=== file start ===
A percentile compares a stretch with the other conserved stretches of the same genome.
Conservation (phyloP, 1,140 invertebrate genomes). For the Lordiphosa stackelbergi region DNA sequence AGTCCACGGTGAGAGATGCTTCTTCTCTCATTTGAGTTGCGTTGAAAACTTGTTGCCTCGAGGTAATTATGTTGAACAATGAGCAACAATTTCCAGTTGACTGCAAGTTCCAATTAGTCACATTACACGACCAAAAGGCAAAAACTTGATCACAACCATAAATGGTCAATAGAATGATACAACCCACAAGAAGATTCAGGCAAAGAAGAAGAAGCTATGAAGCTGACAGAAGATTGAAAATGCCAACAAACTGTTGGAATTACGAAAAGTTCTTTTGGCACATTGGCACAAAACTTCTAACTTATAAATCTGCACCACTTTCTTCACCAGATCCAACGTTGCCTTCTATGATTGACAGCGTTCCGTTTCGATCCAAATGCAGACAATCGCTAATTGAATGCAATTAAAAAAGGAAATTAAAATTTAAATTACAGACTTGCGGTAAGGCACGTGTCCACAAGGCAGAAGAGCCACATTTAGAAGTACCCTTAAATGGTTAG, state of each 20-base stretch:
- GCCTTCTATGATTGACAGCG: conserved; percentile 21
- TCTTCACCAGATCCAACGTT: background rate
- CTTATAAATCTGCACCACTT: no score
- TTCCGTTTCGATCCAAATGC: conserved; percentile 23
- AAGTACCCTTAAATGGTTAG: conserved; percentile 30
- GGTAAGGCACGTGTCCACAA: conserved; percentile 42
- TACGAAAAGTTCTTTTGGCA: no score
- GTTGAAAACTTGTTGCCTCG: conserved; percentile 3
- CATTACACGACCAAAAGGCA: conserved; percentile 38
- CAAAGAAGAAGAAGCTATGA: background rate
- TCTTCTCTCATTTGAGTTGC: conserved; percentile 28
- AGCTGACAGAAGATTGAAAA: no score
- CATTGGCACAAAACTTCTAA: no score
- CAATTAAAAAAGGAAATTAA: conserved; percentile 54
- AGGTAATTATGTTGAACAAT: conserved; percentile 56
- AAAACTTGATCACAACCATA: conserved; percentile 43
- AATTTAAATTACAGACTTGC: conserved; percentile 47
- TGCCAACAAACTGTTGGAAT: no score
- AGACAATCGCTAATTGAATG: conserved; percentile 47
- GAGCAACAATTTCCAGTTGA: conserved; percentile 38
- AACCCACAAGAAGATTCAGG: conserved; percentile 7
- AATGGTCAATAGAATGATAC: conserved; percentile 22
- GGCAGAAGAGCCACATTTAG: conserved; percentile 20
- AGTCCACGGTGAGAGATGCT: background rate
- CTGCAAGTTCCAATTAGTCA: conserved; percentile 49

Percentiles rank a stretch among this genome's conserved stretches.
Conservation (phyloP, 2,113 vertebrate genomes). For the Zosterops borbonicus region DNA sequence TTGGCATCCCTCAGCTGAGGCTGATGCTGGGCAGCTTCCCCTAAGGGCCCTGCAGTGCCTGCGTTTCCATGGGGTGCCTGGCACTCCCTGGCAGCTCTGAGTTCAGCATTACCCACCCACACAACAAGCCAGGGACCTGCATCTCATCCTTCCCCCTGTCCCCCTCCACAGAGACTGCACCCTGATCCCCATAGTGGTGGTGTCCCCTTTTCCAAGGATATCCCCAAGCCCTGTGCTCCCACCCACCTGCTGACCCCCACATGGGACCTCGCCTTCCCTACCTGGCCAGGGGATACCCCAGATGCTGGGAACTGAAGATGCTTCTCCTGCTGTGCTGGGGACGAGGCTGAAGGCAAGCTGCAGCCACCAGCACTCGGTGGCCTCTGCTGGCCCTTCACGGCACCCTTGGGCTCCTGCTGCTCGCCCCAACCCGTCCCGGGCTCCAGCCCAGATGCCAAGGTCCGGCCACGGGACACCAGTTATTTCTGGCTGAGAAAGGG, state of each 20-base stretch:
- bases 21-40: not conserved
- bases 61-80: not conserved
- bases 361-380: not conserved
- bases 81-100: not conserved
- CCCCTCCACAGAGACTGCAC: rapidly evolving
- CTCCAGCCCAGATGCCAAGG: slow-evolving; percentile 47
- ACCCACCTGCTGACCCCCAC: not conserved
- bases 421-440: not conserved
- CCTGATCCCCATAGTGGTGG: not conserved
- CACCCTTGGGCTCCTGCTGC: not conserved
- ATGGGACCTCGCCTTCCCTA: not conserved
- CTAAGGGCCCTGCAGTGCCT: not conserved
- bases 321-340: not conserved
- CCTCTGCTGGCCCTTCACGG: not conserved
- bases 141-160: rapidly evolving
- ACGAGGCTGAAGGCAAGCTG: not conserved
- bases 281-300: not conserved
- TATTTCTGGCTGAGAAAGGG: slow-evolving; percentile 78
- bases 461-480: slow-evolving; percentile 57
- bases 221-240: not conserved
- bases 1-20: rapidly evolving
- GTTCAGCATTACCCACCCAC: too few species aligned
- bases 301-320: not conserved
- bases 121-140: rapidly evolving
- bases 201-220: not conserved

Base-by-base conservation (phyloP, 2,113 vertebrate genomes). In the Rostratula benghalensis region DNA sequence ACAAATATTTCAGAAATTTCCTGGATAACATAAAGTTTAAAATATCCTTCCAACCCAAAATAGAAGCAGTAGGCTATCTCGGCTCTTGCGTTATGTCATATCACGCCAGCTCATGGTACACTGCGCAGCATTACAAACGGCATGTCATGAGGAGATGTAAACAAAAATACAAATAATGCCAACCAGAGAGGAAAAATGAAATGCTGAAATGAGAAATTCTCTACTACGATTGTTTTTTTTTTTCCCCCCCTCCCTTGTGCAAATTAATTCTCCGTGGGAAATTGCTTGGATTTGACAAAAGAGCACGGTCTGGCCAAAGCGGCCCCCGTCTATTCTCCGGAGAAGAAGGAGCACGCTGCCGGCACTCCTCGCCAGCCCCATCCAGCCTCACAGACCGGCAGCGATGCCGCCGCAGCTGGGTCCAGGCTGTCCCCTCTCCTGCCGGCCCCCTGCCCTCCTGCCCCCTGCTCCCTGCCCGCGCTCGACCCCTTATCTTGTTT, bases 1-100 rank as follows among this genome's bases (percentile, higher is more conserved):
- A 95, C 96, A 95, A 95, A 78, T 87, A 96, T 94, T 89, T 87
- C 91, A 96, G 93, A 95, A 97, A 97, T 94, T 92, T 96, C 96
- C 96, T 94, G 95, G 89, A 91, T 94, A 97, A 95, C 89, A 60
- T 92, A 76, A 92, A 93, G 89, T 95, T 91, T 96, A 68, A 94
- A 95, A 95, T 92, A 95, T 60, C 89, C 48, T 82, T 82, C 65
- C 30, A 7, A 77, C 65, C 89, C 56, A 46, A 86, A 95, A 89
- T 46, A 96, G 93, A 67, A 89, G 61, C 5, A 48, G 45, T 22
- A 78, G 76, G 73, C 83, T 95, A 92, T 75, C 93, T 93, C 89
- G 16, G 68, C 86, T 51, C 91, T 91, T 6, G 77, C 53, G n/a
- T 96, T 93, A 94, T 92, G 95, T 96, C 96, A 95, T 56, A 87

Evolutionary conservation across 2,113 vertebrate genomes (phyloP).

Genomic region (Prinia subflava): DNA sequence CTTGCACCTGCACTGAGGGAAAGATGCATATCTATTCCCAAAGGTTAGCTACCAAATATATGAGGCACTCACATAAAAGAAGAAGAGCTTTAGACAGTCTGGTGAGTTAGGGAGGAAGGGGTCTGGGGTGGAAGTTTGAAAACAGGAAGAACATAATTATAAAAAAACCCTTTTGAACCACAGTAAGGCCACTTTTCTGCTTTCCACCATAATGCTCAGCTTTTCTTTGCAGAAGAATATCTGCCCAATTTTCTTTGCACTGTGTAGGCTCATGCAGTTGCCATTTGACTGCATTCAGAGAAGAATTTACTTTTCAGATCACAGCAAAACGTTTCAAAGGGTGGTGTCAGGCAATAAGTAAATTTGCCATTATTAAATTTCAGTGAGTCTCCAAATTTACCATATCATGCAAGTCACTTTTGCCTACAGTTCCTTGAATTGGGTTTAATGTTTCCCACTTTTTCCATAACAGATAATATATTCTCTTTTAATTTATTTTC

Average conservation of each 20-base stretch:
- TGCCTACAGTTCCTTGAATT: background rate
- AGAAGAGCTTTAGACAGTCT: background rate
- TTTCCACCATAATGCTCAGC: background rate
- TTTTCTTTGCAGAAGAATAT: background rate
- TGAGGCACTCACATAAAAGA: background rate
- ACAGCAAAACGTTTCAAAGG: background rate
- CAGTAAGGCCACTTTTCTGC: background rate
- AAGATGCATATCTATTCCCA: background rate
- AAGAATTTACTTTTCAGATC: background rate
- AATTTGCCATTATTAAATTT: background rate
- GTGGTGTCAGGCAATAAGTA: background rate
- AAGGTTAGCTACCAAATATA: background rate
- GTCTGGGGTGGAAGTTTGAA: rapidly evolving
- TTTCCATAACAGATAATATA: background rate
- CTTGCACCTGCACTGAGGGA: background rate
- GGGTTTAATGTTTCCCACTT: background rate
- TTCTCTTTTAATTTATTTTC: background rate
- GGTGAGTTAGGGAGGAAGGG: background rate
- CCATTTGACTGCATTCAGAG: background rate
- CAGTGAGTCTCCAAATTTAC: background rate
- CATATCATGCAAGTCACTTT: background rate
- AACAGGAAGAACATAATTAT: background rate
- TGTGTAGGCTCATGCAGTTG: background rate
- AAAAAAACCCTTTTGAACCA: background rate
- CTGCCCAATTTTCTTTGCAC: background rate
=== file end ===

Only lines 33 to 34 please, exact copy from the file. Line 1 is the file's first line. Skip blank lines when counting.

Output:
- bases 81-100: not conserved
- CCCCTCCACAGAGACTGCAC: rapidly evolving